Virginia Delegates to Board of Treasury
New York Sept. 22. 1788
We have attended to the letter you did us the honor to write on the 15th. Instant, in which you adhere to your objection to the sum standing as a charge against the Union, which has been paid by the State of Virginia, to Doctor Draper for his depretiation.
It appears that you now rest this objection upon two grounds: 1st. That Doctor Draper was not an Inhabitant of Virginia, and within the discription of officers refered to that State for settlement, under the resolution of the 13th. of June 1781—2dly, That the Auditor of the State, neglected to obtain from the Treasury of the United States, a statement of the payments which had been made to the applicant, or to require such a statement from himself: whereupon we beg leave to observe as to the first, that we are well assured, that upon investigation, Doctor Draper will be found to have been an Inhabitant of Virginia, at the time of his entering the service, and to have joined the Army in one of the Regiments of the line of that State; as to the second, it appears to us, that when the United States, refered certain Officers to their respective States for settlement, in the unreserved terms, of the Resolution of the 13th. June 1781, it became incumbent on them, to transmit the necessary statements for preventing impositions, and that it could not have been expected, that the individual States were to call for them—we are however happy in being able to inform you, that every difficulty upon this point is superceded, by a compliance with the alternative which you have brought to view; for the Virginia Act authorising the settlement of claims, such as Doctor Draper exhibitted, required from the applicants in order to guard against fraud on every side, returns upon oath, of all advances which they might have received, either from the State or the United States.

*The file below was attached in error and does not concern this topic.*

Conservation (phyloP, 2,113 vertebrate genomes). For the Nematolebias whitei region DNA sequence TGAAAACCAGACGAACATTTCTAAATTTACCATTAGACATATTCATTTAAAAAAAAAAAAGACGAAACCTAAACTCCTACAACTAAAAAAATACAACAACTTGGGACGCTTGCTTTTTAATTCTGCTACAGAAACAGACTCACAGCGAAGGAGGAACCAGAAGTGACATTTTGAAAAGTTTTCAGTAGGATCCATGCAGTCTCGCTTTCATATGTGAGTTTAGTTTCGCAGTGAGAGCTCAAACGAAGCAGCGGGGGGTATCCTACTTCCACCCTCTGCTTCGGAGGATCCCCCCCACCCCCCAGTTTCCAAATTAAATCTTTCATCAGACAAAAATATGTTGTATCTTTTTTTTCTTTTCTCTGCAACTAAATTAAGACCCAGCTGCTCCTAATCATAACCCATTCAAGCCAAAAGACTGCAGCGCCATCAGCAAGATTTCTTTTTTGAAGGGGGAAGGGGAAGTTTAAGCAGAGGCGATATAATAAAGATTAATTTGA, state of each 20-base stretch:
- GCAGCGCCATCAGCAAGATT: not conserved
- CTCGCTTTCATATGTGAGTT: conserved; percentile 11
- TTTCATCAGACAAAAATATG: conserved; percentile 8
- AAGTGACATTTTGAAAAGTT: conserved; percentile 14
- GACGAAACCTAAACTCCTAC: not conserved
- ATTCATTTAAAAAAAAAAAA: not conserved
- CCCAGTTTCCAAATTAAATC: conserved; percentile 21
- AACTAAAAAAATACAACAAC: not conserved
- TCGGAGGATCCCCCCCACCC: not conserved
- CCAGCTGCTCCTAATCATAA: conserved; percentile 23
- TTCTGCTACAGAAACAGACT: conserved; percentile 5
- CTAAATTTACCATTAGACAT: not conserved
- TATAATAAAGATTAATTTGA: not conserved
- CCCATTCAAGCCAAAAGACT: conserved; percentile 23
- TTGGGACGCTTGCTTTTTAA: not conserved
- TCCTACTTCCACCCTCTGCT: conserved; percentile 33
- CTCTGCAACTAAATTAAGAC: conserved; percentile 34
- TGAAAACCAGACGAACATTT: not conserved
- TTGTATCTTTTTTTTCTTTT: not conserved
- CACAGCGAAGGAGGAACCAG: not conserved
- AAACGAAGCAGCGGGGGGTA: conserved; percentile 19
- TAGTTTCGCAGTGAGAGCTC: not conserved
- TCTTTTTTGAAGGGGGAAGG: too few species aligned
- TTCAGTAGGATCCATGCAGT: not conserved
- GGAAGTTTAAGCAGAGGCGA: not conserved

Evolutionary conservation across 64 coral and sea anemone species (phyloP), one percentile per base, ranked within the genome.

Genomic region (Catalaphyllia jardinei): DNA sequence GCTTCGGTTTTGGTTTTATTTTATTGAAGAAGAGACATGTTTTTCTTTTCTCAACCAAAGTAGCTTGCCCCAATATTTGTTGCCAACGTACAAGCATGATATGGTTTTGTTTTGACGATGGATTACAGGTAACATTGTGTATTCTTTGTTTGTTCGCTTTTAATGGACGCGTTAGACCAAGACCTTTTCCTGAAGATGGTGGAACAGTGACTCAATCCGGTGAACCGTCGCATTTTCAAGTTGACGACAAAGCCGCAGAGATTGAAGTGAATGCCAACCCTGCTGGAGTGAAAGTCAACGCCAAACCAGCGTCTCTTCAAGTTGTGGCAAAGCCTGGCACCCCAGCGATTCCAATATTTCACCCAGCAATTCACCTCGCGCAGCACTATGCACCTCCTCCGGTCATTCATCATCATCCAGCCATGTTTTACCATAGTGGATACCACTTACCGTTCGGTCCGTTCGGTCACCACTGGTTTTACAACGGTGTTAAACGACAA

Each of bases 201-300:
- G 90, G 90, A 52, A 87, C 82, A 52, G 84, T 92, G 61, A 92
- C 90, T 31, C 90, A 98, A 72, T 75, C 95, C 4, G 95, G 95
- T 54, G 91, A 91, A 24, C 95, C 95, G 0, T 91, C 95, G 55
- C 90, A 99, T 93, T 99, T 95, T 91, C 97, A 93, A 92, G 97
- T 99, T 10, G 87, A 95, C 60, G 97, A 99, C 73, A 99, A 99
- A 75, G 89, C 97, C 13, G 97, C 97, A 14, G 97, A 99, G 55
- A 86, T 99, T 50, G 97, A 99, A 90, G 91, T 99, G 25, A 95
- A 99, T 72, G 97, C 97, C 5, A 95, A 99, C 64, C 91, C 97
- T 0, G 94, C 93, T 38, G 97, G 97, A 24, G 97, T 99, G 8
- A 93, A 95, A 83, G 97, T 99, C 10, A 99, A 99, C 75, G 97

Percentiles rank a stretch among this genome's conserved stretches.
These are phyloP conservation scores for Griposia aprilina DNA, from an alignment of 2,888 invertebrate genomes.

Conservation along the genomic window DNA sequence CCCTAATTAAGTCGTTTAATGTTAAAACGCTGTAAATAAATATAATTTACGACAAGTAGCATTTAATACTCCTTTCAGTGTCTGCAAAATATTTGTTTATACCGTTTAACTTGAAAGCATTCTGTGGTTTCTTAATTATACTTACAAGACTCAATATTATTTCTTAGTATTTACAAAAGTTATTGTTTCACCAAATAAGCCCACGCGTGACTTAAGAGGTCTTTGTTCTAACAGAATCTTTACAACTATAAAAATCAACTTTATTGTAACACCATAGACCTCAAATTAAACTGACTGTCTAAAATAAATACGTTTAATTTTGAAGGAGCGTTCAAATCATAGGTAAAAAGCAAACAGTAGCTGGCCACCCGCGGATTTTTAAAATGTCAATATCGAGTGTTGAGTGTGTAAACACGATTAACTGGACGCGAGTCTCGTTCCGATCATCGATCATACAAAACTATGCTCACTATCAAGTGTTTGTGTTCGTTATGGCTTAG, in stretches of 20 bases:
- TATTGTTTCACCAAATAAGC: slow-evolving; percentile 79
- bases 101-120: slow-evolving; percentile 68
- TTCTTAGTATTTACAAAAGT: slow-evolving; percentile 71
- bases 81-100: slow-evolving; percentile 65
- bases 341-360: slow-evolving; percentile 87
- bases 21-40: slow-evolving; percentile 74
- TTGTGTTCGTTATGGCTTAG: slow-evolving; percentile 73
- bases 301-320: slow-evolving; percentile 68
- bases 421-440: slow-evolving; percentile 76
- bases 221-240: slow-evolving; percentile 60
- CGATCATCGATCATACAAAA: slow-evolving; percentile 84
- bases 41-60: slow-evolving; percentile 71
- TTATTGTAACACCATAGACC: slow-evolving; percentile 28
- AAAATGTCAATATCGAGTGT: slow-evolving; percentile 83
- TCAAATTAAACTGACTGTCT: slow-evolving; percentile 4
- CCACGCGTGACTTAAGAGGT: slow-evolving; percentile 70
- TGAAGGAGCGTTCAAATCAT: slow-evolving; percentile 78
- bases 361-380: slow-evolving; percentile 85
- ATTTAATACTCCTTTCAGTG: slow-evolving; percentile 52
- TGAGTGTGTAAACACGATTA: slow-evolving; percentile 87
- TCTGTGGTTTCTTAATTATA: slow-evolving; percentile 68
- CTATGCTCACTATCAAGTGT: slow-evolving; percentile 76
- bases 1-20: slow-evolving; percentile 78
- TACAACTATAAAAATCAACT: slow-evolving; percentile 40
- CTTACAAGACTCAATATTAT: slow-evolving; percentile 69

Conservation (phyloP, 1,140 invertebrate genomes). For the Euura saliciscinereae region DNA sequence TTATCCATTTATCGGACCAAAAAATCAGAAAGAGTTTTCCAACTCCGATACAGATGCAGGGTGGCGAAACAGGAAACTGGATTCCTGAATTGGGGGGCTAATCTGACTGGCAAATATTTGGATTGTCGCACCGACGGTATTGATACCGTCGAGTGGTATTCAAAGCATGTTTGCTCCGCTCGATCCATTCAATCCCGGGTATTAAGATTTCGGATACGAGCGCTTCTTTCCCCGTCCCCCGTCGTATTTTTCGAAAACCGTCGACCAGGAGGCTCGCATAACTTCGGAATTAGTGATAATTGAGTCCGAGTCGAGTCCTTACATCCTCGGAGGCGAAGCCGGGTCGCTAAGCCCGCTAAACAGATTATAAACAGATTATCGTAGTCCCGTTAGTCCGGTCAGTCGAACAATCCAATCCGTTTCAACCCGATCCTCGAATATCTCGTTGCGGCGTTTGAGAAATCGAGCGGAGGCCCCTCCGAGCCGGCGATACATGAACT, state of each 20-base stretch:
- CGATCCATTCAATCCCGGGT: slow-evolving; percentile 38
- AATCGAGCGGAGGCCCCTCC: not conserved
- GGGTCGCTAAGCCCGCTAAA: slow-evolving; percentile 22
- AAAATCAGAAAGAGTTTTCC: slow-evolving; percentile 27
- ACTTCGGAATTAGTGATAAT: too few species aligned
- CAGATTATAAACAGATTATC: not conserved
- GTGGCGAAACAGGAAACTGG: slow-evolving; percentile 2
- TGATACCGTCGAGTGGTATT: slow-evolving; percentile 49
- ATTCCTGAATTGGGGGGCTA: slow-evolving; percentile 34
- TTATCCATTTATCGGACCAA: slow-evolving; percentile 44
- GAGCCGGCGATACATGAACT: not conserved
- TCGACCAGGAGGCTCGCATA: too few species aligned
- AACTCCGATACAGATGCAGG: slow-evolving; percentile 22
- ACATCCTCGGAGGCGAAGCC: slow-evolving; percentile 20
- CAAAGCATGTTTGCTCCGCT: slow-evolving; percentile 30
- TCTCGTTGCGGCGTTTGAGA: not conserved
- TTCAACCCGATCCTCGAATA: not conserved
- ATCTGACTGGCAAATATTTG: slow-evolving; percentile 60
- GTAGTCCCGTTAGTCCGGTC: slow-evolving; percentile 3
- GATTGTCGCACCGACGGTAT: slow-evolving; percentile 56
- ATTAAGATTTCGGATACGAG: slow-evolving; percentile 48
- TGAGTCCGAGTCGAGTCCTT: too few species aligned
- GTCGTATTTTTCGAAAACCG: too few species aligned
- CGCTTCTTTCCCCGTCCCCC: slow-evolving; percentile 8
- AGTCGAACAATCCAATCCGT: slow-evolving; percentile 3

We are thus careful to inform you fully upon this subject, in order that the United States may be proceeding in proper season against Doctor Draper for their indemnification. We have the Honor to be Gentlemen, Your Most Obt. Servts.
FC (Vi). In Carrington’s hand. Docketed by a clerk. Enclosed in Virginia Delegates to Randolph, 27 Sept. 1788.